Chas Moore, executive director of the Austin Justice Coalition, says he doesn’t condone or criticize protesters’ actions in Austin over the weekend.
Founder of the racial justice group, Moore said during a Facebook Live conversation with Austin Mayor Steve Adler on Monday that he understands some people felt they needed to express their anger and frustration by taking over I-35 or vandalizing buildings.
“These things can be replaced,” Moore said. “We can paint over a Starbucks window, we can paint over the graffiti at APD headquarters … but we can’t bring back a life. That’s something that’s irreplaceable.”
Watch the conversation below:
People marched in Austin over the weekend, demanding justice for black people killed by police in America, including George Floyd in Minneapolis and Mike Ramos in Austin. Protesters blocked I-35 and graffitied buildings. Businesses were also looted.
AJC and Black Lives Matter had planned a rally on Sunday for people who wanted to protest peacefully, but Moore announced its cancellation a couple hours before it was set to begin, saying he didn’t feel he could guarantee participants’ safety.
“Not saying every black person wanted to peacefully protest, but I know there was a large number of people that did want to, and we wanted to provide that space,” he said. “But as Saturday progressed, it was almost as if the clouds began to fall and the sun began to fall. The tensions rose and things were escalating and things got out of hand.”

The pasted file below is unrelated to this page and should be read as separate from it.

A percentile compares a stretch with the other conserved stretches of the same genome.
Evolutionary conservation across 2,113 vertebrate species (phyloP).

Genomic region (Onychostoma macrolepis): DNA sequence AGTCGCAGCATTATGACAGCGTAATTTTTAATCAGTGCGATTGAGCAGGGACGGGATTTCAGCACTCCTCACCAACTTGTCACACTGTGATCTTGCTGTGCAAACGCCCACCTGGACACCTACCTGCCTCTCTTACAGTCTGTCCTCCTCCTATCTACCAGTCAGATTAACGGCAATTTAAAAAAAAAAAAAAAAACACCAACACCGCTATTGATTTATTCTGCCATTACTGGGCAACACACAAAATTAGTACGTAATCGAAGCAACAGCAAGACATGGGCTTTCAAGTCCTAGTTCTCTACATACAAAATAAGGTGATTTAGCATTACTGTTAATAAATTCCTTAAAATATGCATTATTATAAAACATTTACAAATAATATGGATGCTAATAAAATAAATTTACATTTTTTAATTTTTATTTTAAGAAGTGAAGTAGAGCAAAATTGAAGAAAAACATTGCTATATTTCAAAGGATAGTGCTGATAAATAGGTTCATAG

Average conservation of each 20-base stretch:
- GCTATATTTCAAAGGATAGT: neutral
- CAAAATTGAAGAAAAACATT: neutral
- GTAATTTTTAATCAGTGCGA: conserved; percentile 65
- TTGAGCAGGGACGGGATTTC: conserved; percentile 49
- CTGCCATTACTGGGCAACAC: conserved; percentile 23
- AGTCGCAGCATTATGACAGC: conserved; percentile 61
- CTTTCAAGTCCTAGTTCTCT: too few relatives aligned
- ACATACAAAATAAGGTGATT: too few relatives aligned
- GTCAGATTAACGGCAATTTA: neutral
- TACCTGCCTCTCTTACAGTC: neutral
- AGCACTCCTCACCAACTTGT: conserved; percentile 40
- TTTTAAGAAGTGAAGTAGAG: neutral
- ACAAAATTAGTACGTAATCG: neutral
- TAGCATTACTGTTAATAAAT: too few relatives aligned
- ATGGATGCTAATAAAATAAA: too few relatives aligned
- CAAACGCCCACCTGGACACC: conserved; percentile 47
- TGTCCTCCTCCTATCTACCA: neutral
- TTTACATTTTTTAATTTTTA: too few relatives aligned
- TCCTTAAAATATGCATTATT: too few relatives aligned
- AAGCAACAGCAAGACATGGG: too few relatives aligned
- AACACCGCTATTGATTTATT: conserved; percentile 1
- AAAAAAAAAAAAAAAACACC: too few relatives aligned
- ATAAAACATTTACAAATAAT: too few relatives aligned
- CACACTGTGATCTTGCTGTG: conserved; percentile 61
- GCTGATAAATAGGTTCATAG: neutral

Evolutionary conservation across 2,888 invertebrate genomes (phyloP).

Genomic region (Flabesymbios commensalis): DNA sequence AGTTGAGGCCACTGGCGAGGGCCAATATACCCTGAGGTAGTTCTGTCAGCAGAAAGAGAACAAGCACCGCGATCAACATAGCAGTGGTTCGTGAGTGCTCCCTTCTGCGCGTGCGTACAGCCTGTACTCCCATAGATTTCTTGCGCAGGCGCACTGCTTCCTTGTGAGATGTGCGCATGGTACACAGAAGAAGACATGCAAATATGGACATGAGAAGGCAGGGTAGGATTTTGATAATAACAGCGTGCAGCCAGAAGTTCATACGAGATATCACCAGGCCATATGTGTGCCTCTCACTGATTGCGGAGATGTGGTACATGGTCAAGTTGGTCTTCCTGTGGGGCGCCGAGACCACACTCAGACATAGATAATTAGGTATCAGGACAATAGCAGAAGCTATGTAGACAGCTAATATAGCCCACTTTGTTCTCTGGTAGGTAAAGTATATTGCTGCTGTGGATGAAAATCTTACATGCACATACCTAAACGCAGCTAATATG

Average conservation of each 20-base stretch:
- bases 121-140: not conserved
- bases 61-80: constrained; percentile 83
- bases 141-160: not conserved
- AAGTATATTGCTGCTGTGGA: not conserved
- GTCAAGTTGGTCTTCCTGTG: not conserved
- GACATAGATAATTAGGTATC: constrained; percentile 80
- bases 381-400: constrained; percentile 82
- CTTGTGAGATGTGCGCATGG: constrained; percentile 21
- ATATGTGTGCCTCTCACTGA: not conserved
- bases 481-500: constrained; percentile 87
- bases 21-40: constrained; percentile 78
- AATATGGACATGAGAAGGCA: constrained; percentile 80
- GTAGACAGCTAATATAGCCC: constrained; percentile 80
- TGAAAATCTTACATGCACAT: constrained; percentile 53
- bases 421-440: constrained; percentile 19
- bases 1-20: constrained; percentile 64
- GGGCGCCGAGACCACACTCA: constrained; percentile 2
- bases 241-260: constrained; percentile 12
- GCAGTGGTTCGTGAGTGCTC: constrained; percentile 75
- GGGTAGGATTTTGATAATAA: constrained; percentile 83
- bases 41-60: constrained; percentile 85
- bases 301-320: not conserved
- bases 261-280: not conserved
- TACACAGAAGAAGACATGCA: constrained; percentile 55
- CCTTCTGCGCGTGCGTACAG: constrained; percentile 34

Thousands of people still protested and marched on Sunday, traveling from the Capitol to City Hall, chanting “black lives matter” and “no justice, no peace.” Officers used tear gas, smoke and beanbag guns to get protesters off I-35.
Police fired the “less lethal” beanbag guns at various points throughout the weekend, leaving some injured. Austin Police Chief Brian Manley confirmed in a news conference Monday a 20-year-old black man is in critical condition after being hit with this ammunition Sunday night. He also confirmed a Latino teenager and a pregnant woman were injured after being hit by beanbag rounds.
Moore told Adler on Monday he feels racism in Austin takes several forms. Some of it is within the police department, which has resulted in wrongful murders, he said. Another aspect is more subtle.
“It’s not people calling you the ‘N-word’ on a daily basis,” he said. “It’s the little microaggressions of maybe … not being able to climb up the corporate ladder or not being able to go back and live in the neighborhood that was literally once deemed the black neighborhood.”
He said he feels Austin is trying to be better and having “courageous conversations” about racism.
“But we have a long way to go,” he said. “Austin has a long way to go to make sure that black people and other people of color and marginalized communities feel safe here.”